Noaz Deshe’s feature debut White Shadow was the big winner at this year’s T-Mobile New Horizons in Poland’s Wroclaw.
The International Jury - including Polish director Tomasz Wasilewski, the Austrian Film Commission’s managing director Martin Schweighofer and Cannes Film Festival’s Christian Jeune - presented the €20,000 ($27,000) Grand Prix to the Tanzanian-German-Italian co-production, which was also voted by New Horizons’ festival-goers as the recipient of the Audience Award.
Berlin-based Deshe’s tale of albinos in Tanzania was premiered at last year’s Venice Film Festival, where it received the Luigi de Laurentis Award for the best debut.
It has since won the best director award at the Tarkovsky ¨Zerkalo¨ festival and the best feature film at London’s East End Film Festival as well as a special mention at the Transilvania International Film Festival.
White Shadow is handled internationally by Premium Films.
The FIPRESCI International Critics Prize went to another feature debut by Argentinian director Benjamin Naihstat’s History Of Fear which premiered in the Berlinale’s Competition last February and is handled by Visit Films.
Films on Art
Meanwhile, the €10,000 ($13,000) prize in the Films on Art Competition went to Swedish artist Anna Odell’s film debut The Reunion, which is a controversial mix of feature film, documentary and performance art.
A special mention was awarded to Zuzanna Solakiewicz’s documentary 15 Corners Of The World, which had its world premiere in Wroclaw and will then be shown in Locarno’s Semaine de la Critique next week.
Solakiewicz’s portrait of Eugeniusz Rudnik, one of the pioneers of experimental music from the 1960s onwards, was produced as a Polish-German co-production with backing from such institutions as the Polish Film Institute, Poland’s National Audiovisual Institute (NInA), and Film- und Medienstiftung NRW.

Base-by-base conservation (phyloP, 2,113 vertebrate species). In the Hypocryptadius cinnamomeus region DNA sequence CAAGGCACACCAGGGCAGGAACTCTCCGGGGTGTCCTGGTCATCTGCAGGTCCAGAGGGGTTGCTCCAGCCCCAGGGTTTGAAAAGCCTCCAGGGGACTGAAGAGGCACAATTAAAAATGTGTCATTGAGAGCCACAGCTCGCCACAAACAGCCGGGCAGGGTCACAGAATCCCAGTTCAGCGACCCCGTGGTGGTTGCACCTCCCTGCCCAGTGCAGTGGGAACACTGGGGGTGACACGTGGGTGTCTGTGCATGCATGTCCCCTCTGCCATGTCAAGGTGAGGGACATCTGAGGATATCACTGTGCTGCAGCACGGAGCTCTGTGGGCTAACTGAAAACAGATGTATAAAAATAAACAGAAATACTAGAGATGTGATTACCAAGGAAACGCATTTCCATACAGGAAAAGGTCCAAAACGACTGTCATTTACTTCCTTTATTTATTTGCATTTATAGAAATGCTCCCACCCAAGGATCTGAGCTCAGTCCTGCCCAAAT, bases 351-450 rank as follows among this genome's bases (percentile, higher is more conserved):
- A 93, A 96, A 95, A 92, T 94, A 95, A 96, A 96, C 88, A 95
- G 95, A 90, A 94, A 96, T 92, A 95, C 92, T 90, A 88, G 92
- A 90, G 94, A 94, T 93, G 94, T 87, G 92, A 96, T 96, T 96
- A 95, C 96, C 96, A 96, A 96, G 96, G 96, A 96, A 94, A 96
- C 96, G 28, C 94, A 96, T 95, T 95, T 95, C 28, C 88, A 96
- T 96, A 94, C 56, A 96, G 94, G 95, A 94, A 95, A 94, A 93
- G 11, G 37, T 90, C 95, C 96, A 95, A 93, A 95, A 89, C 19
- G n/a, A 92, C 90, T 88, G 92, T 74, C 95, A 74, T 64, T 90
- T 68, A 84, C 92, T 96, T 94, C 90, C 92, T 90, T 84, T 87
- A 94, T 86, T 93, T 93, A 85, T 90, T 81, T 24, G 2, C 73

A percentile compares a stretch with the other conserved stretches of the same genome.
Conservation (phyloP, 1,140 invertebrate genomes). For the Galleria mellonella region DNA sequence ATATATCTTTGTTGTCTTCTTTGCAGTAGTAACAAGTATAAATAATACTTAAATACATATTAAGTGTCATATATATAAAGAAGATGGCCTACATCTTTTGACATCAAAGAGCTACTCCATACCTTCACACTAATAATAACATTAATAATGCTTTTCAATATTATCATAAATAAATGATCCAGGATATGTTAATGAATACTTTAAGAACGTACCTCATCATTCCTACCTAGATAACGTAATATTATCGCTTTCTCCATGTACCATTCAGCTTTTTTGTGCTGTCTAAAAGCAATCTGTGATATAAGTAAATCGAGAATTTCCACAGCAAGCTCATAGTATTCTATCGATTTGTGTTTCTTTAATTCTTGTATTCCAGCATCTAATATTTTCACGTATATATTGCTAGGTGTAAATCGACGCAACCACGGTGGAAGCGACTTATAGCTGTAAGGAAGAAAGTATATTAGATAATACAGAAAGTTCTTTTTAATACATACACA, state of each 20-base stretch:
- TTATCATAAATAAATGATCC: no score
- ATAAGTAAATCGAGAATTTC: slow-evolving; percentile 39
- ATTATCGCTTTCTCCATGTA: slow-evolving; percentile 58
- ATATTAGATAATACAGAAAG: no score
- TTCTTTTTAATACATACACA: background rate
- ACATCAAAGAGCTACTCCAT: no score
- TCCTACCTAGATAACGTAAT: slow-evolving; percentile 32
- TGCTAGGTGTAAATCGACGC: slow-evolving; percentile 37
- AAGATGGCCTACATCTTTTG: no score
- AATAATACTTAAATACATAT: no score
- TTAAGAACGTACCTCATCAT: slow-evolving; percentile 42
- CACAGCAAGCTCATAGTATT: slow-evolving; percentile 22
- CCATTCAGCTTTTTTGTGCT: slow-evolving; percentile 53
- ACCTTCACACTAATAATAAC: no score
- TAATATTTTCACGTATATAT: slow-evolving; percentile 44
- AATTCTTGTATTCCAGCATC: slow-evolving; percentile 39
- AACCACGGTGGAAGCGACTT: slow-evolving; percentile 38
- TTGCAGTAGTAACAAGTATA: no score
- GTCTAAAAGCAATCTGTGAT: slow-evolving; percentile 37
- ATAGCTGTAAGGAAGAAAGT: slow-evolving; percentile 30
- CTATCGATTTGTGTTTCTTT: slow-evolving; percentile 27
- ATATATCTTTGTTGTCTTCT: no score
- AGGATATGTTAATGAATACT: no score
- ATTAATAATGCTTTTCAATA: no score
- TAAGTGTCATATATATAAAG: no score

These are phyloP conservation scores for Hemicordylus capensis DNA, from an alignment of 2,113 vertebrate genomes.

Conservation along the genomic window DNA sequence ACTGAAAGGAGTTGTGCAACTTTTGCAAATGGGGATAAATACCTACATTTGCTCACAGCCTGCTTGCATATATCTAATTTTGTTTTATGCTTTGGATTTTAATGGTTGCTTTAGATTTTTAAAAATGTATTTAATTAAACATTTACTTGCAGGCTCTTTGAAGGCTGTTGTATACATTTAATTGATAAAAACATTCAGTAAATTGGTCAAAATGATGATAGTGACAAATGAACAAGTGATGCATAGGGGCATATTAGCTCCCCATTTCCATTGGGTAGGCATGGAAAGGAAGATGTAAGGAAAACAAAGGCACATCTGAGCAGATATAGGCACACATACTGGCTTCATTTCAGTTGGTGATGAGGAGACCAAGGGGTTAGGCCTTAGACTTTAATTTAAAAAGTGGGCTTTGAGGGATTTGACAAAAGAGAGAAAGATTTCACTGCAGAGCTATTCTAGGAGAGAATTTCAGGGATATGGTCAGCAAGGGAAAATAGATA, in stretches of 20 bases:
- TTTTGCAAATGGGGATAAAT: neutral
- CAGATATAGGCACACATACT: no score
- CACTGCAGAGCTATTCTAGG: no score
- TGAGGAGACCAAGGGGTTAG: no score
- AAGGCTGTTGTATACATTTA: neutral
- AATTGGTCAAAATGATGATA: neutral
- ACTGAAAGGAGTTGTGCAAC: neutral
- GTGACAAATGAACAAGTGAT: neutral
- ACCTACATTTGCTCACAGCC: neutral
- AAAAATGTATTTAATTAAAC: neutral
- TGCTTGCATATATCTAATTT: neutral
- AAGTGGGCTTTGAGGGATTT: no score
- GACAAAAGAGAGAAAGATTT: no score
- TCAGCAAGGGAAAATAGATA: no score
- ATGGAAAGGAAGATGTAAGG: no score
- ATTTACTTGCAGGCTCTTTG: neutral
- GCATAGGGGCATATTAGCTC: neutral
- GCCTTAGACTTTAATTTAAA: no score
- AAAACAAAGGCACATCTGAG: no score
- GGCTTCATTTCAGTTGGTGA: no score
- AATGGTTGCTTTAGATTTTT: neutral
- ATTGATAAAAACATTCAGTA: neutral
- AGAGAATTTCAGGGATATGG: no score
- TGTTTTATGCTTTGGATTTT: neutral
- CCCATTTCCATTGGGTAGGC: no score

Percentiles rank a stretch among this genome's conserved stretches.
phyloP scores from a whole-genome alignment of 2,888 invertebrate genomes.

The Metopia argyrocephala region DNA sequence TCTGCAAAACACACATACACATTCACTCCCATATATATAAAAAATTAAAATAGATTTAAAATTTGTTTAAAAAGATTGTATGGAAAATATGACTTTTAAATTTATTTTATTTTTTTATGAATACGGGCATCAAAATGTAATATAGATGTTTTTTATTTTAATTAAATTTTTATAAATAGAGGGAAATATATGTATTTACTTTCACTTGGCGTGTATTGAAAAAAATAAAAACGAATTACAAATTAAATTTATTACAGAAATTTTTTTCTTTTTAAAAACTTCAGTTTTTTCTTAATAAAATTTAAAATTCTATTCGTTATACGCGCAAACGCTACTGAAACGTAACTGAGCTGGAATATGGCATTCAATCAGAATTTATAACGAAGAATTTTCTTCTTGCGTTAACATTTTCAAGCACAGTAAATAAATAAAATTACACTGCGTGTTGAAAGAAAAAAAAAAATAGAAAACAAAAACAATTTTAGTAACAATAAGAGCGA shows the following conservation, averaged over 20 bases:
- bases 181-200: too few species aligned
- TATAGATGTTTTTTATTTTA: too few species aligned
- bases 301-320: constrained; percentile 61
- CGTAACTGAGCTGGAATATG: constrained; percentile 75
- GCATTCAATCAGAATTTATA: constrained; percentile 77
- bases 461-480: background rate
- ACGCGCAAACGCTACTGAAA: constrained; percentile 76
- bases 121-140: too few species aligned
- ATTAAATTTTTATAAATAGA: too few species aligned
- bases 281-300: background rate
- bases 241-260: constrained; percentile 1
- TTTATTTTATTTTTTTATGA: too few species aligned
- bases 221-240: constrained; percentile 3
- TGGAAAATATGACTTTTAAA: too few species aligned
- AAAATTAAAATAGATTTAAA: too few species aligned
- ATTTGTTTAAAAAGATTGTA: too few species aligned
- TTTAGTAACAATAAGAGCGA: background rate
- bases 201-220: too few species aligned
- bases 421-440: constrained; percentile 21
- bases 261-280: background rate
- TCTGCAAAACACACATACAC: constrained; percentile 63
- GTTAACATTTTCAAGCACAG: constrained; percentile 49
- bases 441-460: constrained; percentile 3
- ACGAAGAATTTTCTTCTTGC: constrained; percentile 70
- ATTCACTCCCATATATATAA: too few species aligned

The 14th edition officially closed on Sunday evening with a screening of Alice Rohrwacher’s The Wonders (Le Meraviglie).
There were raised eyebrows among some festival guests at New Horizons dispensing with a printed catalogue this year in favour of an online version. In fact, the content did not differ in volume from the previous years, although the contact details for the films’ rights holders - crucial for festival programmers and film buyers - were not listed.
At the third edition of the parallel Polish Days (July 30-August 1), which had some organisational glitches with last-minute switching of guests’ hotels, projects such as Anna Jadowska’s Wild Roses, Julia Kolberger’s Toxaemia, Jacek Lusinski’s Carte Blanche and Marcin Krzysztalowicz’s All About My Parents attracted particular interest from the participants.
Some suggested that an industry guide with a photograph, company profile and contact details should be considered as a print (or online) publication for future editions of Polish Days. This would be a useful tool for Polish producers seeking to identify potential partners for their projects during New Horizons in Wroclaw and could also prove to be an indispensable reference work after the event
Those attending this year’s Polish Days included sales agents Xavier Henry-Rashid (Film Republic), Keiko Funato (Alpha Violet), and Kasia Karwan (Premium Films), distributors Jean Heijl (Just Film Distribution), René Wolf (Eye Film Institute), Daniel Chabanne (Epicentre Films), producers Karsten Stöter (Rohfilm), Steffen Reuter (SCHMIDTz Katze), Guillaume de Seille (Arizona Films), and Pierre Menahem (MPM Films), and festival programmers from Cannes, Berlin, Rotterdam, Thessaloniki, Cottbus, Wiesbaden, Krakow, Istanbul and Vilnius.